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State of New Jersey v. Eric N. Evangelista

July 26, 2011

STATE OF NEW JERSEY, PLAINTIFF-RESPONDENT,
v.
ERIC N. EVANGELISTA, A/K/A ERIC NICHOLAS VANGELISTA, DEFENDANT-APPELLANT.



On appeal from Superior Court of New Jersey, Law Division, Camden County, Indictment No. 07-12-3929.

Per curiam.

NOT FOR PUBLICATION WITHOUT THE APPROVAL OF THE APPELLATE DIVISION

Submitted February 28, 2011

Before Judges Kestin and Newman.

Defendant, Eric N. Evangelista, appeals from a judgment convicting him of theft, N.J.S.A. 2C:20-3; and sentencing him to a five-year probationary term conditioned on thirty days in the Camden County Jail, with a thirty-day jail credit. The court ordered $25,000 in restitution. We affirm.

The matter was tried without a jury. A series of witnesses testified for the State; none were presented by defendant. The court found each of the witnesses "to be credible and believable under the circumstances."

Defendant's employer had been engaged to make some improvements in the victims' home. The project involved the installation of shelving in the pantry, and cabinet trim in the kitchen and laundry room, all on the main floor of the house. Defendant was a member of the four-person work team. He had been working for this employer for several weeks. The employer had completed several projects for these homeowners in the past, engendering their trust and confidence.

On their return at the end of the day, the homeowners noted, throughout the house, in carpeted rooms and on area rugs, impressions of footprints from sneakers or work boots, including in areas on the second floor. All of the carpets and rugs had been freshly vacuumed that morning. Several days later, the homeowners discovered that several items of jewelry were missing from the home. On the day of the work project, one of the homeowners had returned briefly during his lunch hour. "When I walked into the house, I yelled 'yo', or something to see where they were. And a guy come running down the steps . . . . from the second floor." He could not identify that person.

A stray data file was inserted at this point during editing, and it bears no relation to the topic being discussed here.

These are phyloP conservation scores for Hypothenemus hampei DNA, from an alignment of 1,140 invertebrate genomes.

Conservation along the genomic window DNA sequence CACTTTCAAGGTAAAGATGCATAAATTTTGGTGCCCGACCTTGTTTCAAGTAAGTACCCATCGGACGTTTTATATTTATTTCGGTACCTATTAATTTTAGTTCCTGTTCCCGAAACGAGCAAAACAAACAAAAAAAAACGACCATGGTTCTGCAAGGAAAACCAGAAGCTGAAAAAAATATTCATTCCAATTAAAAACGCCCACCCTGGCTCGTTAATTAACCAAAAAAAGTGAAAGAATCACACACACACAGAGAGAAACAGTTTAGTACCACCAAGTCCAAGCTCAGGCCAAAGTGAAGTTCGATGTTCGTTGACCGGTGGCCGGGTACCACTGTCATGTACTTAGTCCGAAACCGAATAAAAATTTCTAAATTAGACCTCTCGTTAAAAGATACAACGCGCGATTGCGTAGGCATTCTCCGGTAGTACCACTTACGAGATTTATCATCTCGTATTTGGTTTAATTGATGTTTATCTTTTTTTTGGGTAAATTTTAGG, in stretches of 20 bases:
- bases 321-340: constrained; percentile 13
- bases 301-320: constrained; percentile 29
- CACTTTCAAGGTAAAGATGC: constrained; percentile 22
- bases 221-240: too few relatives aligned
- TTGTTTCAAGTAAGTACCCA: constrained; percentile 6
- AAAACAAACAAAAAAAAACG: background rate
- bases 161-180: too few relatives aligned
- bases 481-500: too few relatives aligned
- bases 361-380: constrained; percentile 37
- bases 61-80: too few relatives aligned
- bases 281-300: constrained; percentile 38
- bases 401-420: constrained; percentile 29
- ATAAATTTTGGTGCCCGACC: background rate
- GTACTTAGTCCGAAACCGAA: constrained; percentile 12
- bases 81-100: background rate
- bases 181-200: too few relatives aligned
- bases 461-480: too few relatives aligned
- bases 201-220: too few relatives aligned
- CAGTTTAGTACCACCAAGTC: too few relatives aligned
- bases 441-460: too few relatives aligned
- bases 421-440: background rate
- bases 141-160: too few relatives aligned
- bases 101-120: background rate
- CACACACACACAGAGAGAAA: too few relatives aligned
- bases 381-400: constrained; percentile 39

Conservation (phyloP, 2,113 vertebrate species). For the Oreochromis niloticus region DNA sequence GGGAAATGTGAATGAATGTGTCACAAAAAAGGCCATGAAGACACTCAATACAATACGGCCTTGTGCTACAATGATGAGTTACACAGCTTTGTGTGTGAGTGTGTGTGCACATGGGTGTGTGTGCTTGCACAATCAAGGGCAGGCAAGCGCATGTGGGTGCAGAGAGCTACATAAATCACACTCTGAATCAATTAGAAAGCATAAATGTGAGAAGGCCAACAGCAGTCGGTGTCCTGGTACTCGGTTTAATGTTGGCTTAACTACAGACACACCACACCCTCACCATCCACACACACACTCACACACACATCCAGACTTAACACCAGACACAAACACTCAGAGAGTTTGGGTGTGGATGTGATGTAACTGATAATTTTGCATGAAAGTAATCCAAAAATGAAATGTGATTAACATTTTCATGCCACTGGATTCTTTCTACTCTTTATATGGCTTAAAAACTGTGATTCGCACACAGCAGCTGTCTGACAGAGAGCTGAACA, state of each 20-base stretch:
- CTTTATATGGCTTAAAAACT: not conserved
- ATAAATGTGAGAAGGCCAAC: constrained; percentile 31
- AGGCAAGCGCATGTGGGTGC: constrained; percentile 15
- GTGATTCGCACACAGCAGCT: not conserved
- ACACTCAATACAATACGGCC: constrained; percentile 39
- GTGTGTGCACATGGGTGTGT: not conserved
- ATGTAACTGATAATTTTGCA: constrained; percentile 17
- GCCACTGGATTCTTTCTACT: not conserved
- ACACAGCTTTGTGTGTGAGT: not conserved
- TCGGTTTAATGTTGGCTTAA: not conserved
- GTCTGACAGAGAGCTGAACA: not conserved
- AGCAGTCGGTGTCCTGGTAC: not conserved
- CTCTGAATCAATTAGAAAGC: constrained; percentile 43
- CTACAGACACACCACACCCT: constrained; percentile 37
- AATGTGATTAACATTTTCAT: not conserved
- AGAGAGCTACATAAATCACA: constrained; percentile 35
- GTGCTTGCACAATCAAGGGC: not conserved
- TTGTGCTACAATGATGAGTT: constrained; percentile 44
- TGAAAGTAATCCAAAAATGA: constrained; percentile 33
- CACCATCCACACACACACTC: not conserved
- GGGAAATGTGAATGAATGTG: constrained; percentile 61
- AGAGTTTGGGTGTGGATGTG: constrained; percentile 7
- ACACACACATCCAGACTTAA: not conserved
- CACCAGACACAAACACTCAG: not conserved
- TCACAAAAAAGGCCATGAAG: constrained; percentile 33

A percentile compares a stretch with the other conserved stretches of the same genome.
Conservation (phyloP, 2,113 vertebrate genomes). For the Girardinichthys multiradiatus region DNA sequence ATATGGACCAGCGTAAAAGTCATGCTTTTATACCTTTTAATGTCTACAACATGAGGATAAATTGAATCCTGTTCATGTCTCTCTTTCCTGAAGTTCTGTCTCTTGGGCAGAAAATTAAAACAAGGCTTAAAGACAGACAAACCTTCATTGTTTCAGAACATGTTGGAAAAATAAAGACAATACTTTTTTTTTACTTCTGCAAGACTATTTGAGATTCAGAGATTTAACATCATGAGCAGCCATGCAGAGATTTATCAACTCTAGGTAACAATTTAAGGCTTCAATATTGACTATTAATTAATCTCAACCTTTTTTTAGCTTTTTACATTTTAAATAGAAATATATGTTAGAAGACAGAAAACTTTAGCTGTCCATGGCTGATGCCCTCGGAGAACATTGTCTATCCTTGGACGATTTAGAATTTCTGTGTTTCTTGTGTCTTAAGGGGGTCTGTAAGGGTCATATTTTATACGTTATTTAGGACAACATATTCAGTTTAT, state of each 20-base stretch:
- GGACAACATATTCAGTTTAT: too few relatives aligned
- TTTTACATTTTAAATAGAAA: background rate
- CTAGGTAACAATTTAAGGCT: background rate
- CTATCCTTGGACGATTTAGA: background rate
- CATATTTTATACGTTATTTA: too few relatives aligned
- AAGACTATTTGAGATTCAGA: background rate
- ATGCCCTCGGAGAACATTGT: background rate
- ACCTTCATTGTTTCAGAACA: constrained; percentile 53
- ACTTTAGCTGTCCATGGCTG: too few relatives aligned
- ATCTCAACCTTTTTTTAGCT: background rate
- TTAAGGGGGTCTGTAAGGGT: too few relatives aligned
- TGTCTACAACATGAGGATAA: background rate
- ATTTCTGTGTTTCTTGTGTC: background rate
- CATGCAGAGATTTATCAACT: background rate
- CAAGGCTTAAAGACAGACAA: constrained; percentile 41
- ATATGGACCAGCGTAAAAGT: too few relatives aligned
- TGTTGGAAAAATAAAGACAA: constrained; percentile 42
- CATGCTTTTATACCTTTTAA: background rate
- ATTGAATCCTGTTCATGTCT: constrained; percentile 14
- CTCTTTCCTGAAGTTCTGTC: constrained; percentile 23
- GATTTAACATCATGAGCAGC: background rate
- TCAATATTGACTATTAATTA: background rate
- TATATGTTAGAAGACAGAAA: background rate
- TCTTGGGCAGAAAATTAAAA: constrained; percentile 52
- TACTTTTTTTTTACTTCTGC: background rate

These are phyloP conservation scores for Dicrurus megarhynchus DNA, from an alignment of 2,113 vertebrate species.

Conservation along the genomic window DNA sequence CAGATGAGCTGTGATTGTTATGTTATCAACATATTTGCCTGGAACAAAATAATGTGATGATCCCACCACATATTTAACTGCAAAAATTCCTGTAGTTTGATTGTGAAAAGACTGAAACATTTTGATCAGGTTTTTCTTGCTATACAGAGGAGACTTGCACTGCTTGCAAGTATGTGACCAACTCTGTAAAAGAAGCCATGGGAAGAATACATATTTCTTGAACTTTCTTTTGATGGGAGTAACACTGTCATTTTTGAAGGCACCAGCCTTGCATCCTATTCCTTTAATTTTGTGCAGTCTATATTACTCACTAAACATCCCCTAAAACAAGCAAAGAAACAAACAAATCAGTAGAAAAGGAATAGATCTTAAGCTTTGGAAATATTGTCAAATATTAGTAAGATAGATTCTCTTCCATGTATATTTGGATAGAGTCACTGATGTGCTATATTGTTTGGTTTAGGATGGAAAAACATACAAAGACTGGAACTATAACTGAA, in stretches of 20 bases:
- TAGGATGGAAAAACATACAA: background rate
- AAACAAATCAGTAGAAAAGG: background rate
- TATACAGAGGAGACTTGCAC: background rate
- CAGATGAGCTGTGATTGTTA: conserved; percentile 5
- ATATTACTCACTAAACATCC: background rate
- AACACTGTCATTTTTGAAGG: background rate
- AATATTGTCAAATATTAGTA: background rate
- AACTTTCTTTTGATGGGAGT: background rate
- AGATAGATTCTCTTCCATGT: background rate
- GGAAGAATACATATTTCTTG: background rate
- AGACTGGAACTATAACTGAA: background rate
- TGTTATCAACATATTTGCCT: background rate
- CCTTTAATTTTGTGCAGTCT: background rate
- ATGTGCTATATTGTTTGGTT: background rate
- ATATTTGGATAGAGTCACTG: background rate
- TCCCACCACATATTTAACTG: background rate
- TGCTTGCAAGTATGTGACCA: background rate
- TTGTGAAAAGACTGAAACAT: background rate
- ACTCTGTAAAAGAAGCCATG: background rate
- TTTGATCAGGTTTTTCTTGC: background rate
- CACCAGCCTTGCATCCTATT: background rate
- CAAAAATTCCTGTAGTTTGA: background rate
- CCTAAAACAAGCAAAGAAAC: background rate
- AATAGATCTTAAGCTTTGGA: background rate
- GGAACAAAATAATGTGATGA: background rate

The employer and the other two workmen were among the witnesses at trial. One of the workmen testified that defendant had wandered about during the time they were in the home. At one point, defendant displayed to that co-worker a firearm he had found in a zippered case stored under a television cabinet. Defendant, in a statement given to the police -- that was received in evidence without objection -- admitted to wandering about throughout the home and examining dressers and drawers, but adamantly denied taking anything from them. The employer also testified that when he learned, a few days after the job, that some jewelry was missing, he noted that defendant's toolbox was missing from its usual place in the trailer the work crew had used. The third workman-witness also testified that defendant's toolbox was missing from its usual place.

In addition to its credibility findings, the trial court found the circumstantial evidence in the matter to be persuasive. It found "that the State has proven beyond a reasonable doubt the fact that [defendant] was on the property on that date." The court found, specifically, that there was an individual in places that the individual should not have been under the circumstances.

And everything, including the statement of [defendant,] looks to him.

The . . . fact in my mind that is totally persuasive, and really links everything that I think needs to be linked[,] is when one looks at the fact that he was in a drawer where the gun case was, and opened the gun in the presence of a co-employee, that to me speaks volumes.

It speaks volumes to the fact . . . he was in a place that he should not have been, and . . . not only was he in a place he shouldn't have been, he was looking in drawers that he should not have been looking into.

It is certainly supportive, and logic dictates that one can consider the toolbox issue that it was there ...


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